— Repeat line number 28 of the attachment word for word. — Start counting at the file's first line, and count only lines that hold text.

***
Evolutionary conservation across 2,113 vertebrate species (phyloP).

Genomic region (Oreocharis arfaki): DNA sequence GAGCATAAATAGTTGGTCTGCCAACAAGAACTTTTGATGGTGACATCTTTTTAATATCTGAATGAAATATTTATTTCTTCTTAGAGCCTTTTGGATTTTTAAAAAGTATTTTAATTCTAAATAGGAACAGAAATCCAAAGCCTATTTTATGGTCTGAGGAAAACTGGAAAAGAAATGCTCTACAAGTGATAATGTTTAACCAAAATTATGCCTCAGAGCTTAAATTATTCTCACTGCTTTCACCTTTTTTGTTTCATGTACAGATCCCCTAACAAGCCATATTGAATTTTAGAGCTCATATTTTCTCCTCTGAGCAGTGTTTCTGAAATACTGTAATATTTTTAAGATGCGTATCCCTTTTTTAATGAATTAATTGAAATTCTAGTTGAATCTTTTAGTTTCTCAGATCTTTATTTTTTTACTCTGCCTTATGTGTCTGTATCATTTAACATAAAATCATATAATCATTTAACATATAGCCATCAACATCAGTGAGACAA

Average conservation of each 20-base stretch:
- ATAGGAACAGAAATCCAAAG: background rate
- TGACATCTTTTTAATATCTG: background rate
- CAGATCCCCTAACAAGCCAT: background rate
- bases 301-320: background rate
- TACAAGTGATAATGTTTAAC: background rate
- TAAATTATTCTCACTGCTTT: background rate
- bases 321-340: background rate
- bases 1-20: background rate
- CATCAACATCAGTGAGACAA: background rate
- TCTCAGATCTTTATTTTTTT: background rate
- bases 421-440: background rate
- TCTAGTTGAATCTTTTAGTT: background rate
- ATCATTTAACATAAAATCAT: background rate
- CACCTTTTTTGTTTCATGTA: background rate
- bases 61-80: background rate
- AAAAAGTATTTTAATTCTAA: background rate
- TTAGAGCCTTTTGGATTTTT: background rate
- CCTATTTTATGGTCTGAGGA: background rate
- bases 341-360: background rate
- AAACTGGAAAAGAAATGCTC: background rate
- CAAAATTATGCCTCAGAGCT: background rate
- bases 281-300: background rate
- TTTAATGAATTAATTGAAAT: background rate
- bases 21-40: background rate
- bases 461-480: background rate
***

- bases 461-480: background rate